Unterscharfurher Karl-Heinz Turk of the Schwere SS Panzerabteilung 503, in one of the units few remaining Kingtigers, defends the Potsdammer Platz along with elements of the Munchberg Division against the rapidly encroaching Soviet forces.

The Last Battle, Berlin, 30th April 1945 by David Pentland. (GS)
Half Price! - £250.00
 Trapped within a rapidly decreasing perimeter, the exhausted BEF along with elements of the French 1st Army appeared to be at the mercy of the mighty Luftwaffe. No one though had reckoned on the brilliant leadership of Admiral Ramsay nor the gallant and unstinting efforts of the military and civilians who managed to rescue over 330,000 troops in nine days.

Operation Dynamo, Dunkirk, France 24th May - 4th June 1940 by David Pentland. (Y)
Half Price! - £50.00
 Panzer IVF2 tanks of 6th Panzer Division, Panzer Armee Hoth, attempt to fight their way through to the beleaguered Sixth Army at Stalingrad, 12th December 1942.  On the 21st the operation was abandoned when the expected breakout from Stalingrad failed to materialise, the relief column was only 25 miles from the city.

Operation Winter Tempest by David Pentland. (GS)
Half Price! - £250.00

 M3 Lee tanks and troops from General Slims 14th Army clear Japanese resistance form the village of Ywathitgyi in their drive to Mandalay.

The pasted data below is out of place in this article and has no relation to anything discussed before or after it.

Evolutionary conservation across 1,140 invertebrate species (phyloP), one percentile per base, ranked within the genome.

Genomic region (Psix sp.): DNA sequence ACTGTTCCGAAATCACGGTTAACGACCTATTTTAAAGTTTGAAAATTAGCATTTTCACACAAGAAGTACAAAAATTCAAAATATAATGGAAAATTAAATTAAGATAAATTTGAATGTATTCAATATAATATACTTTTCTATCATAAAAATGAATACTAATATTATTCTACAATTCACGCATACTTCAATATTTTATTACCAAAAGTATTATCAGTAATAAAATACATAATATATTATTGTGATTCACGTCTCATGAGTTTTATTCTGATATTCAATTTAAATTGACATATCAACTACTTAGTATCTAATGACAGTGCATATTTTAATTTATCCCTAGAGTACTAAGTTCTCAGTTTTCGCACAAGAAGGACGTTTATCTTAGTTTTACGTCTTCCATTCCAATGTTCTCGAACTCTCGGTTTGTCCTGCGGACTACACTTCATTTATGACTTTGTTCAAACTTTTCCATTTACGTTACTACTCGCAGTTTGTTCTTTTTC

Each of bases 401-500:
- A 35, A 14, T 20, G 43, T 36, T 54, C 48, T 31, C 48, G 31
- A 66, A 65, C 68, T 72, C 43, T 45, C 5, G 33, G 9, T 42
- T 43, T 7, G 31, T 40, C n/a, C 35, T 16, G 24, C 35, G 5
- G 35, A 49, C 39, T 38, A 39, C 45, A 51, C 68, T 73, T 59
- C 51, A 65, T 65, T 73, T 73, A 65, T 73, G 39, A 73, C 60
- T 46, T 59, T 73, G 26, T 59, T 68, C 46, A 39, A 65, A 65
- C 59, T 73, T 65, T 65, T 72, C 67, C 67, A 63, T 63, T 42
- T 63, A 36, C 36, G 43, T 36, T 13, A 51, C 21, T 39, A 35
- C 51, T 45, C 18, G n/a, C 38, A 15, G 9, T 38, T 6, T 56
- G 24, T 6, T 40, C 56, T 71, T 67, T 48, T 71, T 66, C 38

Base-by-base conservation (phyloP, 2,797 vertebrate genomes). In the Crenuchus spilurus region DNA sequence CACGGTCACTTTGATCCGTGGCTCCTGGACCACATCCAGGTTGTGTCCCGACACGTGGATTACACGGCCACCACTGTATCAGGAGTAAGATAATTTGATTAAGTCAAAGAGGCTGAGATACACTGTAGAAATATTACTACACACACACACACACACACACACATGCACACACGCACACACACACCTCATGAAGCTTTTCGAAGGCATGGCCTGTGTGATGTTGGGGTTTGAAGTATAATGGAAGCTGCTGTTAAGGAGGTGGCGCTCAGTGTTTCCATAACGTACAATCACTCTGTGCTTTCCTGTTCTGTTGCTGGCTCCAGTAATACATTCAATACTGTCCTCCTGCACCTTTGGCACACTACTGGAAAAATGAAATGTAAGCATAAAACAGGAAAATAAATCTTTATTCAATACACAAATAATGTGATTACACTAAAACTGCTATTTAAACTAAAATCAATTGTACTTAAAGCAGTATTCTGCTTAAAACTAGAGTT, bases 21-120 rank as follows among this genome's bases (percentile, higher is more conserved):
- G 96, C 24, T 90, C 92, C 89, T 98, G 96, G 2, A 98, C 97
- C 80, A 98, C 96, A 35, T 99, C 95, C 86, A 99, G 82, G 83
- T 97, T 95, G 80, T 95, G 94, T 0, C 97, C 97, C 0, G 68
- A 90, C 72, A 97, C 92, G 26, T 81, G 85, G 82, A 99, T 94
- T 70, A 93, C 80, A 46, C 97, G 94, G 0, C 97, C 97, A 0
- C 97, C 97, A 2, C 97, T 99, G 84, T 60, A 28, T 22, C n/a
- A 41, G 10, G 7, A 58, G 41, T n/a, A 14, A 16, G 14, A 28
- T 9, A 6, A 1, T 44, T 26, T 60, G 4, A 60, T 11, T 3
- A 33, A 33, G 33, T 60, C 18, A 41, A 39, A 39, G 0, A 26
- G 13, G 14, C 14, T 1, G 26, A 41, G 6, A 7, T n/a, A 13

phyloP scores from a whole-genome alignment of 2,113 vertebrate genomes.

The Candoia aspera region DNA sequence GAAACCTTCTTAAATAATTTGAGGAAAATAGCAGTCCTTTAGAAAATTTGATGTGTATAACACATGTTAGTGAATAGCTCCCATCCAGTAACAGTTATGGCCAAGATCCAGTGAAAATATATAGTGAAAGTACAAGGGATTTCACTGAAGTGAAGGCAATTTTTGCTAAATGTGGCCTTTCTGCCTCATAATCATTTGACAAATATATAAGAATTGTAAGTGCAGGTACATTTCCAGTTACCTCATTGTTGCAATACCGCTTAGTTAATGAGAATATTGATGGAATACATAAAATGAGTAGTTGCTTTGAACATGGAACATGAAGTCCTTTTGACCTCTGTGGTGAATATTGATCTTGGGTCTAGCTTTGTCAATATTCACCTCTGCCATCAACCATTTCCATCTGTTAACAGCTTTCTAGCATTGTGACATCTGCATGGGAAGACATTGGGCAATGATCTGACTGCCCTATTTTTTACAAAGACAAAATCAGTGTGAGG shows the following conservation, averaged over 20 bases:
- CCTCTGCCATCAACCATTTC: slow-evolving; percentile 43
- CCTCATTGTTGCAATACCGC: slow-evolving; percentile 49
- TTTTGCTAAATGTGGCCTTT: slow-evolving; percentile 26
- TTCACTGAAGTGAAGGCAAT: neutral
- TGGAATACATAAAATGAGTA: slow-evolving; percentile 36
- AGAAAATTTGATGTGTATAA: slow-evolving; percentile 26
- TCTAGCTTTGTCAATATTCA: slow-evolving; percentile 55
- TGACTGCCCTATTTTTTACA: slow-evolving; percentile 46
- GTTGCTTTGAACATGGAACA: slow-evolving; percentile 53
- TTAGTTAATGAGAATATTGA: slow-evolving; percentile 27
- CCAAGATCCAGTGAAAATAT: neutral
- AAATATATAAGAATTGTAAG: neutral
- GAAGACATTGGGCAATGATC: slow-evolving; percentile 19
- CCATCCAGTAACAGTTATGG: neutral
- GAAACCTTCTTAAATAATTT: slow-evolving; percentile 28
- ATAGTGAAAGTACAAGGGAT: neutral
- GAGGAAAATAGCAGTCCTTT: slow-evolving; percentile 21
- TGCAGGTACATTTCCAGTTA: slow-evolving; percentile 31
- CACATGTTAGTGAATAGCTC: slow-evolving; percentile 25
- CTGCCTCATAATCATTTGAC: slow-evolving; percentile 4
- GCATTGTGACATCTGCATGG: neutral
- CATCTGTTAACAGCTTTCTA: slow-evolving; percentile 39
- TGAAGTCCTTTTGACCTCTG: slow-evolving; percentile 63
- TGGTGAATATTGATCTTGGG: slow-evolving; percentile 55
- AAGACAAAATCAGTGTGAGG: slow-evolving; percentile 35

Road to Mandalay, Burma, February 1945 by David Pentland. (P)
Half Price! - £1900.00
 A Tiger (P) Ferdinand, 7th Company, 654th Schwere Panzerjager Abteilung passes a knocked out Soviet Su122 on the German advance towards the village of Ponyri.  The fighting around this small agricultural settlement was some of the most savage of the entire battle.

The Battle for Ponyri Station, Kursk, 9th July 1943 by David Pentland.
Half Price! - £40.00
A Tiger I and PAK 40 anti tank gun of the Müncheberg Division, field a final defence of the capital in front of the Brandenburg Gate under the shattered remains of the famous Linden trees. The under-strength division had just been formed the previous month from a mixture of ad hoc units and various marks of tank. Despite this it put up a spirited fight until its final destruction in early May.

Tiger at the Gate, Berlin, 30th April 1945 by David Pentland. (GL)
Half Price! - £300.00
 Sturmgeschutz IIIg and Paratroops of the 4th Fallschirmjager Division, driving to the front line, pass one of the two giant 28cm K5 (Eisenbaum) railway guns responsible for the shelling the Allied beacheads at Anzio and Nettuno.

Anzio Annie, Italy, 29th January 1944 by David Pentland. (GS)
Half Price! - £250.00